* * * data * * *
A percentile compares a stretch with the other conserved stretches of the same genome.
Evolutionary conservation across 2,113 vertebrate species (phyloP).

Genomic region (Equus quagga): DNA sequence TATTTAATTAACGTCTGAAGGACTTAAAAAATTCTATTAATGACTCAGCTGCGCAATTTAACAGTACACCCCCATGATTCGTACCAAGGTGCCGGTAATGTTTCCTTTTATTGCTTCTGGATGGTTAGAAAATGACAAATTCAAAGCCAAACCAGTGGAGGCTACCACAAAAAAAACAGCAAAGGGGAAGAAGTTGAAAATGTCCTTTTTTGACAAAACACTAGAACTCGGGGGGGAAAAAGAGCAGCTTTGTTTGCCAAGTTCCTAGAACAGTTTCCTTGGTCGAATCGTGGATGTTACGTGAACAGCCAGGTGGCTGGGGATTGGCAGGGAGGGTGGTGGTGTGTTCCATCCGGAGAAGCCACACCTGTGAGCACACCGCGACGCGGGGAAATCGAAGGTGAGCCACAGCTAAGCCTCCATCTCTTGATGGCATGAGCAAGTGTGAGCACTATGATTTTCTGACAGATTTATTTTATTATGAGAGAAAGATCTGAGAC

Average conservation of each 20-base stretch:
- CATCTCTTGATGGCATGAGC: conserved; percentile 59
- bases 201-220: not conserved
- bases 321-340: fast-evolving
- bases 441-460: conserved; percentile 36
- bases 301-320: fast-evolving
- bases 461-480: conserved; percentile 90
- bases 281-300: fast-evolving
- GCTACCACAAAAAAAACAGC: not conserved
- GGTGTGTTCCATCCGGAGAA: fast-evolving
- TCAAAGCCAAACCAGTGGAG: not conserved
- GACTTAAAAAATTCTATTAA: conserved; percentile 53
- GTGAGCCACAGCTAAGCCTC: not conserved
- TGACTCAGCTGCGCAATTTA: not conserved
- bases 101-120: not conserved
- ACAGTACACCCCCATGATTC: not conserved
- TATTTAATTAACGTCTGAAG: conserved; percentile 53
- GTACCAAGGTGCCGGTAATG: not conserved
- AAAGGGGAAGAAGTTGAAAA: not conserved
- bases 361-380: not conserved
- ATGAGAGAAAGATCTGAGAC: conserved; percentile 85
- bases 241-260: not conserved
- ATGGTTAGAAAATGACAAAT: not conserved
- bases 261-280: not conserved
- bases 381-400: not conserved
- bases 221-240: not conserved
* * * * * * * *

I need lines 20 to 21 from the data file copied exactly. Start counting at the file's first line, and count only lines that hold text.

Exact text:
- TATTTAATTAACGTCTGAAG: conserved; percentile 53
- GTACCAAGGTGCCGGTAATG: not conserved